‘Airwave Solutions is in a good place,’ says its CEO Richard Bobbett. ‘In the last 18 months we have seen some of the most incredible deliveries of any public safety communications requirements, such as unplanned civil disturbances across the streets of London on scales we’ve never seen before.
‘There were 170 public agencies on the same radio network for the Queen’s Jubilee; and the helicopter crash in Vauxhall this year, which was the largest civil response since the 7/7 bombings,’ he continues.
All this has put Bobbett in bullish mood. ‘I think the UK is in a privileged position,’ he says. ‘We have a dedicated communications service for all our emergency services, which enables them to interact and interoperate together to keep our country safe and secure and deliver the requirements the general public expects.’
Responding to technical change
That said, he is keenly aware that technological change is coming that will eventually leave the current TETRA narrowband two-way radio system behind.
‘As we move into an era of new technology and new contracts, and clearly we need to do that and move forward, the challenge is recognising how far we have come and how much further ahead we are then almost any other country in terms of public safety communications,’ says Bobbett.
‘The question is: how do we grasp the opportunities these new technologies bring and deliver them into the public safety world? We all believe that it will be an LTE product of some sort, but when will it be available?’ he asks.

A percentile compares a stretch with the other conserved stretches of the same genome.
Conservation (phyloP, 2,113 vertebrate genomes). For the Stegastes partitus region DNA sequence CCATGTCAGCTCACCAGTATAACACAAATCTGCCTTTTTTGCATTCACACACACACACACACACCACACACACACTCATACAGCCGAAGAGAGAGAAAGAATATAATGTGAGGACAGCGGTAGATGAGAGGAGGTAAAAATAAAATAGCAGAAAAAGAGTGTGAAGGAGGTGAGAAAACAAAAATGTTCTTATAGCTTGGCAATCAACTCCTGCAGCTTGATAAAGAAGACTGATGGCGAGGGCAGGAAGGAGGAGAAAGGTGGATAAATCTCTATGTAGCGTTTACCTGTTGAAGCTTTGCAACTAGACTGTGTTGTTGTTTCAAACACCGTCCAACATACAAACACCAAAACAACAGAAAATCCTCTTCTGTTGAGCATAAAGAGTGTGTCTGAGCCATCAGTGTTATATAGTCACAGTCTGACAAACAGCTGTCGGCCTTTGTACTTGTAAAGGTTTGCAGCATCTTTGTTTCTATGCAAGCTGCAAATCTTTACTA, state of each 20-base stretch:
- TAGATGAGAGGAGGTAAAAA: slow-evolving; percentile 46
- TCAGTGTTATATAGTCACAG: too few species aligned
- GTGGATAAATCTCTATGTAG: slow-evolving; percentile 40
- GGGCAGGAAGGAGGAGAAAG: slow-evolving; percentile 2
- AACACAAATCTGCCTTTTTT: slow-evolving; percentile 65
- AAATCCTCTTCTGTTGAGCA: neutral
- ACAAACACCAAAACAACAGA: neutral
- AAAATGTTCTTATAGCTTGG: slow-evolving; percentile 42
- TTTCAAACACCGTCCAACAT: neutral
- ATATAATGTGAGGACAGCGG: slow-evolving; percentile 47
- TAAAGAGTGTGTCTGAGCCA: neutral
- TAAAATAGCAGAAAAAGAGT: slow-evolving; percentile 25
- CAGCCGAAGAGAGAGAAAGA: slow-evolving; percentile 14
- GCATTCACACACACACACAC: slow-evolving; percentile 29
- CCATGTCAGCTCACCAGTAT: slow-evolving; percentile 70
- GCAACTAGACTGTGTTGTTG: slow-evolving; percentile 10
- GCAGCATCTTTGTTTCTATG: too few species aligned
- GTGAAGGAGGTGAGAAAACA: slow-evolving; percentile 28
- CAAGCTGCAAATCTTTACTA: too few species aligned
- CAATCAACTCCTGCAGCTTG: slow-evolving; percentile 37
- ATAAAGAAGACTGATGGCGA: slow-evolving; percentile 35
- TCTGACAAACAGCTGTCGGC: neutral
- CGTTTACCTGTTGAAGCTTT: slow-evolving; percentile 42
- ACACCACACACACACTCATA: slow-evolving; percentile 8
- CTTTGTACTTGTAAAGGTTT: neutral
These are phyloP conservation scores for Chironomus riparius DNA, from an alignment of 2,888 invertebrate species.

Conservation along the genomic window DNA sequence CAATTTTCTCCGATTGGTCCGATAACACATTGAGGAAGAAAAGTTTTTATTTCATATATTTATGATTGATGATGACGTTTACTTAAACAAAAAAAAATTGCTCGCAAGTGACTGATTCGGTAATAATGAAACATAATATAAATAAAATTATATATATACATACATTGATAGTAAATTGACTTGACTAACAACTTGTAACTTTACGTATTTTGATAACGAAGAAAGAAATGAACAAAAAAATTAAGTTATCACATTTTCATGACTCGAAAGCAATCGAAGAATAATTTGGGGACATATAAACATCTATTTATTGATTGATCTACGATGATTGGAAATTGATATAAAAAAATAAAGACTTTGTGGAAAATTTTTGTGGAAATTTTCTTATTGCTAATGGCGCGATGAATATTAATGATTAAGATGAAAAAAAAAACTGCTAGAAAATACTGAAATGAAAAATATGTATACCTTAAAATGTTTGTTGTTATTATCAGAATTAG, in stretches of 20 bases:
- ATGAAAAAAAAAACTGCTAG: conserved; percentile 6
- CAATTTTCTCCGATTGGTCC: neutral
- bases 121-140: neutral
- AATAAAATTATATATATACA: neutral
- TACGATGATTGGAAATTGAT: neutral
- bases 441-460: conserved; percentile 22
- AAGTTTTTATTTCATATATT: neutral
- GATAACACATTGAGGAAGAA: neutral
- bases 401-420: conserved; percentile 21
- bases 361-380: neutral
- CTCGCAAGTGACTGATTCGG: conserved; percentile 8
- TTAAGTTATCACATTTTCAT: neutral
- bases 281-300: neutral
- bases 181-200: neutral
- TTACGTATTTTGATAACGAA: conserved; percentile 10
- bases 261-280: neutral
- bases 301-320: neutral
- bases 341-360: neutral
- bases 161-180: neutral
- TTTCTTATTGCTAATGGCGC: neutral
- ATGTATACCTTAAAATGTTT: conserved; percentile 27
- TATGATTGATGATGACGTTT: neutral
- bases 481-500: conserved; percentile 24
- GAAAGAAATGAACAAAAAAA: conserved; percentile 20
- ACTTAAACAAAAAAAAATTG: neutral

Data will be available over the next two or three years as the mobile operators build out their 4G networks, but voice remain much more problematic. ‘When will we have an application for voice that is robust and reliable enough to cope with the demands of public safety?’ says Bobbett.
The indications are that all the mission critical voice functionality TETRA provides will not be incorporated into the LTE standard until towards the end of this decade. That leaves the question of the network.
Commercial public networks are best effort and as such consumers tolerate patchy coverage, slow Internet downloads and dropped calls. Bobbett points out that this situation will be exacerbated by 2020 when data demands will have skyrocketed thanks to more smartphones. As a result, many predict that even the new 4G networks will be rammed by that date.
‘So, are commercial operators in the best place to provide a mission critical network?’ ask Bobbett. ‘Clearly they are in the best place to provide the lowest cost solution. They have 22 million users, while Airwave has 300,000, but you get what you get. Is it good enough for public safety? I say no, and most public safety professionals I know say no too.
‘You’ve got to look at a dedicated service to deliver the reliability, robustness, responsiveness and interoperability our customers need,’ argues Bobbett. ‘But to do that we need spectrum.’
In 2015, the World Radio Council is expected to approve the reallocation of 700MHz spectrum in EMEA to mobile telecoms. Bobbett says that the WRC is also seriously looking at allocating 2 x 10Mhz in the 700Mhz band to public safety in Europe.
‘We have the opportunity here to get spectrum, if we get on our backsides,’ says Bobbett. ‘I do recognise the challenge facing the UK Government. Affordability is a key driver and we are no longer in a world used to the public spending levels of 10, 15, 20 years ago.
‘It has to be affordable therefore, so the more standardisation we can get, the more affordability we can deliver. If we can get access to lower cost equipment that is driven by large volumes, because we are all on a standardised band using technologies being used by public networks, then I expect to see a much more affordable service,’ he says.